In 2020 the province launched the Anti-Human Trafficking Indigenous-led Initiatives Fund to combat the issue.
“Which is money that was put aside from the overall fund that only Indigenous communities could apply for that money or Indigenous organizations to design programming for Indigenous folks who are trafficked, which again, we’ve seen really good outcomes in that space,” Richardson said.
Whether it’s dealing with the court system or dealing with police, Tremblay said there are clear biases in a system that was not designed to treat trafficking victims fairly.
“Men are being favoured by a system that was built for and by men. I found it disturbing, yet not surprising at the same time, in my research that there’s so much information on the victims and very little on the perpetrators.”
To help address this issue, Taylor notes the OPP is in the process of hiring an independent Indigenous researcher to help it improve as well as working with First Nations officers to investigate cases.
“We wanted to bridge that trust divide between the police and the Indigenous community so that the police could have a better understanding and a more fulsome understanding of what was going on in northwest Ontario,” Taylor said.
Not unlike other organizations that help survivors, Tremblay said less than half of the survivors they work with actually go through the formal reporting process.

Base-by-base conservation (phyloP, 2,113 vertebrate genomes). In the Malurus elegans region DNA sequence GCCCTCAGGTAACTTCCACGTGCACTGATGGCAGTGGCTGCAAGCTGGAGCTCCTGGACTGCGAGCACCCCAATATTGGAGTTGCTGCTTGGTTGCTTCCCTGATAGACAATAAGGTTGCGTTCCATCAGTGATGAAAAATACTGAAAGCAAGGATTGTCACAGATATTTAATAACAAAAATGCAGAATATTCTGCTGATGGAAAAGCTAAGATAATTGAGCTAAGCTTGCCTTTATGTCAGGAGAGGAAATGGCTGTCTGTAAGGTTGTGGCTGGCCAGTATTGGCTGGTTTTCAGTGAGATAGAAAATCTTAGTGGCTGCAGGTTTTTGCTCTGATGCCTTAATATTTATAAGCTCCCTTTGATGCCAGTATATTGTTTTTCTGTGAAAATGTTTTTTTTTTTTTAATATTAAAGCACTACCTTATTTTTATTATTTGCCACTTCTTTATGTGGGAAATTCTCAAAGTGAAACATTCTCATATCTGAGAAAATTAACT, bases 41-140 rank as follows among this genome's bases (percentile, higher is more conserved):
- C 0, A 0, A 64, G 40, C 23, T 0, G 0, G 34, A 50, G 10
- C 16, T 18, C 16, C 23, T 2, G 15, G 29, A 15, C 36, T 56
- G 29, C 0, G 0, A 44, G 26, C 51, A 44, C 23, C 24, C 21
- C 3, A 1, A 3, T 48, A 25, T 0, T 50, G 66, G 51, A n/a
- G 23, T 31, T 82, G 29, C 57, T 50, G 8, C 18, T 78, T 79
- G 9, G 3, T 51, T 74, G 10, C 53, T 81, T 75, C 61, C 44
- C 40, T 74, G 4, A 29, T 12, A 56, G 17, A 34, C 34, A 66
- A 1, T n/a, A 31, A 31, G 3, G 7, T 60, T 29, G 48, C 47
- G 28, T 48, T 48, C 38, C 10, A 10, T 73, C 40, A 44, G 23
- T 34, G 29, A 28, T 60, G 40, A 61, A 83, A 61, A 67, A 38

“The survivors I have had a privilege of supporting and advocating for over the years have all had a disadvantage when they are women, two-spirit and/or gender diverse; add race to that equation and it’s even more difficult to seek the justice and restitution they deserve,” she said.
For Tremblay there is hope, but only if there is change on both the government level and the community level. She said people need to continue learning about what has happened in the past and looking at how that is impacting things in the present day.
“We deserve better, we absolutely deserve better, and I am hopeful that we can we can do better,” she said.
“The fact that we are now recognizing the overrepresentation and it’s being spoken of and these movements are making headway, that is a start in the right direction.”
If you are in need of assistance you can contact the Canadian Human Trafficking Hotline at 1-833-900-1010 to get connected to resources or ask to speak to a lawyer to review your options.
People can also contact the London Abused Women’s Centre at 519-432-2204, Courage for Freedom at 519-615-2292 or the Abused Women’s Helpline at 519-642-3000.